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Singing, songs and songwriting have long been an agent of social change. In this hands-on practical subject, students will compose and record their own music and to cover other songs, while also surveying songs across different eras and cultures that promote social change. Benefit concerts and music festivals that seek to raise awareness of prominent issues will be explored. Notable songs and spoken word (including Hip Hop) which have impacted social change will be analysed (e.g., Aboriginal and Torres Strait Islander songs, peace songs, songs about the environment and sustainability, women’s rights, civil rights, and youth identity issues). Throughout the semester, students will have an opportunity to experiment with different songwriting topics and settings. Students will engage in small-group informal singing and songwriting activities culminating in studio performances and recordings. They will visit a real-world or ‘virtual’ live music venue and complete a site visit report. Students will have access and support to use musical instruments (such as guitars and ukuleles) and a range of digital music technologies. No prior musical experience is required.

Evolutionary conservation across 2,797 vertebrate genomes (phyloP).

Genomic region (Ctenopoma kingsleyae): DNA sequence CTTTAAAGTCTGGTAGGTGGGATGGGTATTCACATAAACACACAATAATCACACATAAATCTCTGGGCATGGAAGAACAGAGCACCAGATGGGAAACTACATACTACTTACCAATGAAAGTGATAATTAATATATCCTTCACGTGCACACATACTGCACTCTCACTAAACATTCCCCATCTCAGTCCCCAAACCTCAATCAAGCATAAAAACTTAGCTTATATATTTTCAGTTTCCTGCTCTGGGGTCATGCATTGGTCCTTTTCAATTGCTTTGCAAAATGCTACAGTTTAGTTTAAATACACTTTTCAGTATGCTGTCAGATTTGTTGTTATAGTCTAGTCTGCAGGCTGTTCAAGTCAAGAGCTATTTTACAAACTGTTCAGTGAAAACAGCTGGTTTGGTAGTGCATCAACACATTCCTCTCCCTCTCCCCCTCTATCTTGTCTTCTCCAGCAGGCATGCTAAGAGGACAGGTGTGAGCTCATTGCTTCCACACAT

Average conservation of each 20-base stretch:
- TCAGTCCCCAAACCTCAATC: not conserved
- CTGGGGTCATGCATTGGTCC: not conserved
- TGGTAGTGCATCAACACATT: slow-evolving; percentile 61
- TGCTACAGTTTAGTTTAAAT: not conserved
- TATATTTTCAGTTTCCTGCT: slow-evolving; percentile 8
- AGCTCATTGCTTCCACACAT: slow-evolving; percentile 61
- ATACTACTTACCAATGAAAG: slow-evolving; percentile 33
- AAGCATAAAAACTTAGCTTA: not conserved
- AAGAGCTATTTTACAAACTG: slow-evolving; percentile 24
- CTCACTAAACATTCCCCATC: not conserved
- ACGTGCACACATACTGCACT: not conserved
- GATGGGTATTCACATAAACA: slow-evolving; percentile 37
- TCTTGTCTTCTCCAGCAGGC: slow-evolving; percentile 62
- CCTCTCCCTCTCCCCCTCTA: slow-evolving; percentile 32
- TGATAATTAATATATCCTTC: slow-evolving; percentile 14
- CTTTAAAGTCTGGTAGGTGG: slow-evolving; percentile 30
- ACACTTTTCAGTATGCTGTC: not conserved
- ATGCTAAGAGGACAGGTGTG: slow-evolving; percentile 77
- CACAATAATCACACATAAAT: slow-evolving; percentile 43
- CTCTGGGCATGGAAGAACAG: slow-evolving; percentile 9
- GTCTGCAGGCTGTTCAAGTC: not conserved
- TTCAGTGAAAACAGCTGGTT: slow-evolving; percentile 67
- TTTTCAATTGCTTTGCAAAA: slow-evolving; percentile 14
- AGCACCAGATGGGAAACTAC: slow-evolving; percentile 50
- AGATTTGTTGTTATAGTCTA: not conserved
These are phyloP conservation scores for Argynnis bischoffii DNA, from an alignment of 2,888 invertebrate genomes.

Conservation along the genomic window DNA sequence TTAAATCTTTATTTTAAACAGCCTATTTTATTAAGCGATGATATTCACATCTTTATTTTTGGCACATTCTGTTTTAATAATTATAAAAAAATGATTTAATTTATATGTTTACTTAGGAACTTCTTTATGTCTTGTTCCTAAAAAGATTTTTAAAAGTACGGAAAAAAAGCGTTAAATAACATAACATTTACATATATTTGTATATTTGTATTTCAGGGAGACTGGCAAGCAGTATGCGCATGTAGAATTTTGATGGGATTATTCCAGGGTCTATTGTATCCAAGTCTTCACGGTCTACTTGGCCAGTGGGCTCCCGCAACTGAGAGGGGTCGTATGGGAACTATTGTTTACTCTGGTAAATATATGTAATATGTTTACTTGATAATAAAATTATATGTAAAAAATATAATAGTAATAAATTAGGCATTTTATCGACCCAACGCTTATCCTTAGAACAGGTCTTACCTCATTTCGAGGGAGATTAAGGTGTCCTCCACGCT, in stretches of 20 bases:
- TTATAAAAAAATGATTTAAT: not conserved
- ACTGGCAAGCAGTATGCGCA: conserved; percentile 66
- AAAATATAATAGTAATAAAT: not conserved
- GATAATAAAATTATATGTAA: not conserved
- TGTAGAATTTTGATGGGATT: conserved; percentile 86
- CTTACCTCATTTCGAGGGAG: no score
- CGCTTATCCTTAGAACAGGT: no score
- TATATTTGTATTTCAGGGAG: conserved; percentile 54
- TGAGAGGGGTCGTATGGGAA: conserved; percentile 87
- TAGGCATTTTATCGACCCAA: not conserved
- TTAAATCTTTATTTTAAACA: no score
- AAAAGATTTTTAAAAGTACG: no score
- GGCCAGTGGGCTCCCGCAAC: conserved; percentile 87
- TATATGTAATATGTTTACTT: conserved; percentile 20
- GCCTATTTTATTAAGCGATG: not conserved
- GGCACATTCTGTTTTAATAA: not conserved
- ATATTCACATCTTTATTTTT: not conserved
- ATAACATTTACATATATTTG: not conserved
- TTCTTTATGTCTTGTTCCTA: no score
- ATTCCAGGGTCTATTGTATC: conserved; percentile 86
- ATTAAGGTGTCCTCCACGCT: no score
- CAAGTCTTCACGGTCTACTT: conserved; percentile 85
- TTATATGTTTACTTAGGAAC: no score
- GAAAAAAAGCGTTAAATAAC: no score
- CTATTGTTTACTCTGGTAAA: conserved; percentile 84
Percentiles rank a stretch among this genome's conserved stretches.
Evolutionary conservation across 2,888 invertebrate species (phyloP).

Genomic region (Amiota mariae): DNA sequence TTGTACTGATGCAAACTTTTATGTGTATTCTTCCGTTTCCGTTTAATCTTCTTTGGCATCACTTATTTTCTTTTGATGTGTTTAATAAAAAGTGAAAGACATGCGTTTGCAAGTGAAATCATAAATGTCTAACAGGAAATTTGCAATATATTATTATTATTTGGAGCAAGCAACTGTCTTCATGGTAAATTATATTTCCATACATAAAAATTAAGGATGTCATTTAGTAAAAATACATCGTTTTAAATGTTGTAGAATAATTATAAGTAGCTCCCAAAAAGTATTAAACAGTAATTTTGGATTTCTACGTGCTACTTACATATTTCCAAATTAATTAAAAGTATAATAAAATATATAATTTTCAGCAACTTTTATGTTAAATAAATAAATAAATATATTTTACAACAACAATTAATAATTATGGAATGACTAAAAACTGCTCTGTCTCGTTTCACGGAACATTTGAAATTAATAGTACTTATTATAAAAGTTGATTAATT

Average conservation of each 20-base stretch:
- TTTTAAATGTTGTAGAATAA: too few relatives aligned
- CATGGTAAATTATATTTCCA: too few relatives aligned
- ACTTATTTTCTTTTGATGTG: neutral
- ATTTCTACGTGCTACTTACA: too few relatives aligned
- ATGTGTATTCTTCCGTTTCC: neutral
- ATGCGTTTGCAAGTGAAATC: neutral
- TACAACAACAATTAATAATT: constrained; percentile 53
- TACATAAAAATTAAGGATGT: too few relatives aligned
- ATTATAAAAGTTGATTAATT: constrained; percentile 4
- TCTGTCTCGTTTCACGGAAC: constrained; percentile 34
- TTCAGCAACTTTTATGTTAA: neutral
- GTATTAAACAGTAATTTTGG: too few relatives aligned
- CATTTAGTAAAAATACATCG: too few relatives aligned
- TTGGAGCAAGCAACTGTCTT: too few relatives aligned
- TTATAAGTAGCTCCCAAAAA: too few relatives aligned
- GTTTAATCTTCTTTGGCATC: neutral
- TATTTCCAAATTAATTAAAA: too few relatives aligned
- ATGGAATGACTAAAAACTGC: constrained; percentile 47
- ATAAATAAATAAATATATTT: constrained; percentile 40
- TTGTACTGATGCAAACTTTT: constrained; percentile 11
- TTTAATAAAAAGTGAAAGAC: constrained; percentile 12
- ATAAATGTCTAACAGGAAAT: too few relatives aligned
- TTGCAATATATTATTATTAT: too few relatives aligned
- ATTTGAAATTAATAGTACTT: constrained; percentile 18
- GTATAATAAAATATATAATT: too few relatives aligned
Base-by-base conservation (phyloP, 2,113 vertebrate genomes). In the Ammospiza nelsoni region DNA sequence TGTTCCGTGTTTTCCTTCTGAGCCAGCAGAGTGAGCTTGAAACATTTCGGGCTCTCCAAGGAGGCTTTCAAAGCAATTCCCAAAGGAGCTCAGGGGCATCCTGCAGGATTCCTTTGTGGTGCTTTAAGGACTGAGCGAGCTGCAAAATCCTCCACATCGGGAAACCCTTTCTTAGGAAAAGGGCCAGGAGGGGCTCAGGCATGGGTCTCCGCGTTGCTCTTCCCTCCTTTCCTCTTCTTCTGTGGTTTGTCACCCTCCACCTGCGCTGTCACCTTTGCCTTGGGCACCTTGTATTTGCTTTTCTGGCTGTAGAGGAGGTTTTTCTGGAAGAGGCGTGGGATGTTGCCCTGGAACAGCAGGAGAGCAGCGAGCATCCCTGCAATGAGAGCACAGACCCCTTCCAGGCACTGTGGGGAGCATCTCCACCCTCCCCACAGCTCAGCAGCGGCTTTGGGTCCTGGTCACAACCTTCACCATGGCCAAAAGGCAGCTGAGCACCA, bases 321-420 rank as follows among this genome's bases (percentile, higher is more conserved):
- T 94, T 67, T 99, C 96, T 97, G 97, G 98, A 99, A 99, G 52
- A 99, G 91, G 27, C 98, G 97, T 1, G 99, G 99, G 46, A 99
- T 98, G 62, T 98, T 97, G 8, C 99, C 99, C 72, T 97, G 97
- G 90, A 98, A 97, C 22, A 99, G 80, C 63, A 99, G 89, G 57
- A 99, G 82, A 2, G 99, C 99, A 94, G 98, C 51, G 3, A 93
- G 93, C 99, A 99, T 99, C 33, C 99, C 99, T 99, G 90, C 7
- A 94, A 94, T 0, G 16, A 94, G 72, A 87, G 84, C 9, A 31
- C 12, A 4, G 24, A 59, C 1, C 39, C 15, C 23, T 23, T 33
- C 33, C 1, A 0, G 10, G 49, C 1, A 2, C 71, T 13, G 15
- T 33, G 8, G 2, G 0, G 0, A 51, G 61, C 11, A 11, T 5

Intended learning outcomes
On completion of this subject, students should be able to:
- Demonstrate an understanding of the ways singing and songwriting supports social, creative, artistic and emotional expression
- Reflect critically on the ways diverse groups of people have used singing and songwriting in various social contexts for expressing values, beliefs and personal and cultural identity
- Articulate the musical knowledge and skills related to the integration of listening, composing, arranging and performing
- Work collaboratively in informal music making groups
- Apply contemporary music technologies, including digital audio production and recording technology and desktop software.
This subject will assist students to develop the following set of transferable skills:
- Creativity and innovation
- Collaborative and teamwork skills through working with fellow students
- Understanding diverse modes of inquiry
- Recognising and utilising diverse perspectives.
Last updated: 10 February 2024